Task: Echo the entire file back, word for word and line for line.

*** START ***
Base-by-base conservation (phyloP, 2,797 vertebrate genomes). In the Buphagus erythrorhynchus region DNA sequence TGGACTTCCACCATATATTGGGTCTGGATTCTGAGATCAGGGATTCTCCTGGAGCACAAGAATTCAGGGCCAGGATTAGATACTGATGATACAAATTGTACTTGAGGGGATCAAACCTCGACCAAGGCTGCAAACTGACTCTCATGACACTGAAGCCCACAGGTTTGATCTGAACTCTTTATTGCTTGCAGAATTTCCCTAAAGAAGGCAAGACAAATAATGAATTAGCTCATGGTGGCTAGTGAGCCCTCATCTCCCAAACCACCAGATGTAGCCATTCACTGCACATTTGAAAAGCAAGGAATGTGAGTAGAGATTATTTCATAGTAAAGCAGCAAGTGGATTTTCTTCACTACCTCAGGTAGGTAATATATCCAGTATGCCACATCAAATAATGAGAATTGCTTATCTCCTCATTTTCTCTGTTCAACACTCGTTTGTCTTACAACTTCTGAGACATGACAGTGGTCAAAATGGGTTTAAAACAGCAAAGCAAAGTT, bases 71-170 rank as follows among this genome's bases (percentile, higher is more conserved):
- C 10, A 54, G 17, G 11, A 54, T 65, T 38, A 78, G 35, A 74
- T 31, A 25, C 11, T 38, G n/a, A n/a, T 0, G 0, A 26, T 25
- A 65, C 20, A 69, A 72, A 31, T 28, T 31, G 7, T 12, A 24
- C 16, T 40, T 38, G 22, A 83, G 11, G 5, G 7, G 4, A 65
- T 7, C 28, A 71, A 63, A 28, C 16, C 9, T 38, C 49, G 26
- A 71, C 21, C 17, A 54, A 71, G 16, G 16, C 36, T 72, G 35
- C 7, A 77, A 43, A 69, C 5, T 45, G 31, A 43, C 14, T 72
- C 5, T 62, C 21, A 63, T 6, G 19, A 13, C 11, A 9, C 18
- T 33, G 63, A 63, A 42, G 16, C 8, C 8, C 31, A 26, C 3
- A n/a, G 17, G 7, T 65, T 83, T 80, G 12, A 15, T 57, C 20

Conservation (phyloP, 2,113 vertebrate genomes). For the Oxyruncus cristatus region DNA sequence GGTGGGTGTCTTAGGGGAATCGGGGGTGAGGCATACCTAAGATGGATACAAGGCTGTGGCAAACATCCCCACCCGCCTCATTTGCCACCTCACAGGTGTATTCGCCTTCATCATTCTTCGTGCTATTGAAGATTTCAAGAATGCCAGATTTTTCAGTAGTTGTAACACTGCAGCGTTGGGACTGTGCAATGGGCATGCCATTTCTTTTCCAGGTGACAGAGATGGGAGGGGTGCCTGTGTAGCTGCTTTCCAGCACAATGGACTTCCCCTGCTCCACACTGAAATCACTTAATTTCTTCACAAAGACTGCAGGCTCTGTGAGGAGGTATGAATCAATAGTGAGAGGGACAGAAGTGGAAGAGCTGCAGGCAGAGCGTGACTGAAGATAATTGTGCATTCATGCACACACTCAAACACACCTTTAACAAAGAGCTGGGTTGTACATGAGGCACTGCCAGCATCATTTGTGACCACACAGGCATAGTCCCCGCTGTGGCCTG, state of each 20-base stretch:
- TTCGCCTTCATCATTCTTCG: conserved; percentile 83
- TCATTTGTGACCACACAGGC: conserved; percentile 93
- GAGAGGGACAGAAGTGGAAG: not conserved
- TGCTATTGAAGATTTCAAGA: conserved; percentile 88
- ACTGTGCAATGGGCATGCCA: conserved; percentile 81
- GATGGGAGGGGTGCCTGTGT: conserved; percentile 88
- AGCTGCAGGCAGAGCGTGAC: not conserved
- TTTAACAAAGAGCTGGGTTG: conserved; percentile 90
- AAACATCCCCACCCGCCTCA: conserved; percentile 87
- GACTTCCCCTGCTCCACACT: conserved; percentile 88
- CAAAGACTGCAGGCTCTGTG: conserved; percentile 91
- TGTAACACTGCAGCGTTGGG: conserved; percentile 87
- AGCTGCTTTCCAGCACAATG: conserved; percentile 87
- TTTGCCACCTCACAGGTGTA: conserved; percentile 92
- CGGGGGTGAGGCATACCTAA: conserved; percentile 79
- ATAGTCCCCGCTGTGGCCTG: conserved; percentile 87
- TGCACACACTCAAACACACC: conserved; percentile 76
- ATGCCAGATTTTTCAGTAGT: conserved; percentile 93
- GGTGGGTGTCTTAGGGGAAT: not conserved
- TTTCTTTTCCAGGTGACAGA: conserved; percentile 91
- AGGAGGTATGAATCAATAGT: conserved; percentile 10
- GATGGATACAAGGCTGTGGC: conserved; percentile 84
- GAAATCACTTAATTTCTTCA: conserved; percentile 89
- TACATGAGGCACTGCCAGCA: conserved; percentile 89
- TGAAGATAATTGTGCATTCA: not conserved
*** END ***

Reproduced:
Base-by-base conservation (phyloP, 2,797 vertebrate genomes). In the Buphagus erythrorhynchus region DNA sequence TGGACTTCCACCATATATTGGGTCTGGATTCTGAGATCAGGGATTCTCCTGGAGCACAAGAATTCAGGGCCAGGATTAGATACTGATGATACAAATTGTACTTGAGGGGATCAAACCTCGACCAAGGCTGCAAACTGACTCTCATGACACTGAAGCCCACAGGTTTGATCTGAACTCTTTATTGCTTGCAGAATTTCCCTAAAGAAGGCAAGACAAATAATGAATTAGCTCATGGTGGCTAGTGAGCCCTCATCTCCCAAACCACCAGATGTAGCCATTCACTGCACATTTGAAAAGCAAGGAATGTGAGTAGAGATTATTTCATAGTAAAGCAGCAAGTGGATTTTCTTCACTACCTCAGGTAGGTAATATATCCAGTATGCCACATCAAATAATGAGAATTGCTTATCTCCTCATTTTCTCTGTTCAACACTCGTTTGTCTTACAACTTCTGAGACATGACAGTGGTCAAAATGGGTTTAAAACAGCAAAGCAAAGTT, bases 71-170 rank as follows among this genome's bases (percentile, higher is more conserved):
- C 10, A 54, G 17, G 11, A 54, T 65, T 38, A 78, G 35, A 74
- T 31, A 25, C 11, T 38, G n/a, A n/a, T 0, G 0, A 26, T 25
- A 65, C 20, A 69, A 72, A 31, T 28, T 31, G 7, T 12, A 24
- C 16, T 40, T 38, G 22, A 83, G 11, G 5, G 7, G 4, A 65
- T 7, C 28, A 71, A 63, A 28, C 16, C 9, T 38, C 49, G 26
- A 71, C 21, C 17, A 54, A 71, G 16, G 16, C 36, T 72, G 35
- C 7, A 77, A 43, A 69, C 5, T 45, G 31, A 43, C 14, T 72
- C 5, T 62, C 21, A 63, T 6, G 19, A 13, C 11, A 9, C 18
- T 33, G 63, A 63, A 42, G 16, C 8, C 8, C 31, A 26, C 3
- A n/a, G 17, G 7, T 65, T 83, T 80, G 12, A 15, T 57, C 20

Conservation (phyloP, 2,113 vertebrate genomes). For the Oxyruncus cristatus region DNA sequence GGTGGGTGTCTTAGGGGAATCGGGGGTGAGGCATACCTAAGATGGATACAAGGCTGTGGCAAACATCCCCACCCGCCTCATTTGCCACCTCACAGGTGTATTCGCCTTCATCATTCTTCGTGCTATTGAAGATTTCAAGAATGCCAGATTTTTCAGTAGTTGTAACACTGCAGCGTTGGGACTGTGCAATGGGCATGCCATTTCTTTTCCAGGTGACAGAGATGGGAGGGGTGCCTGTGTAGCTGCTTTCCAGCACAATGGACTTCCCCTGCTCCACACTGAAATCACTTAATTTCTTCACAAAGACTGCAGGCTCTGTGAGGAGGTATGAATCAATAGTGAGAGGGACAGAAGTGGAAGAGCTGCAGGCAGAGCGTGACTGAAGATAATTGTGCATTCATGCACACACTCAAACACACCTTTAACAAAGAGCTGGGTTGTACATGAGGCACTGCCAGCATCATTTGTGACCACACAGGCATAGTCCCCGCTGTGGCCTG, state of each 20-base stretch:
- TTCGCCTTCATCATTCTTCG: conserved; percentile 83
- TCATTTGTGACCACACAGGC: conserved; percentile 93
- GAGAGGGACAGAAGTGGAAG: not conserved
- TGCTATTGAAGATTTCAAGA: conserved; percentile 88
- ACTGTGCAATGGGCATGCCA: conserved; percentile 81
- GATGGGAGGGGTGCCTGTGT: conserved; percentile 88
- AGCTGCAGGCAGAGCGTGAC: not conserved
- TTTAACAAAGAGCTGGGTTG: conserved; percentile 90
- AAACATCCCCACCCGCCTCA: conserved; percentile 87
- GACTTCCCCTGCTCCACACT: conserved; percentile 88
- CAAAGACTGCAGGCTCTGTG: conserved; percentile 91
- TGTAACACTGCAGCGTTGGG: conserved; percentile 87
- AGCTGCTTTCCAGCACAATG: conserved; percentile 87
- TTTGCCACCTCACAGGTGTA: conserved; percentile 92
- CGGGGGTGAGGCATACCTAA: conserved; percentile 79
- ATAGTCCCCGCTGTGGCCTG: conserved; percentile 87
- TGCACACACTCAAACACACC: conserved; percentile 76
- ATGCCAGATTTTTCAGTAGT: conserved; percentile 93
- GGTGGGTGTCTTAGGGGAAT: not conserved
- TTTCTTTTCCAGGTGACAGA: conserved; percentile 91
- AGGAGGTATGAATCAATAGT: conserved; percentile 10
- GATGGATACAAGGCTGTGGC: conserved; percentile 84
- GAAATCACTTAATTTCTTCA: conserved; percentile 89
- TACATGAGGCACTGCCAGCA: conserved; percentile 89
- TGAAGATAATTGTGCATTCA: not conserved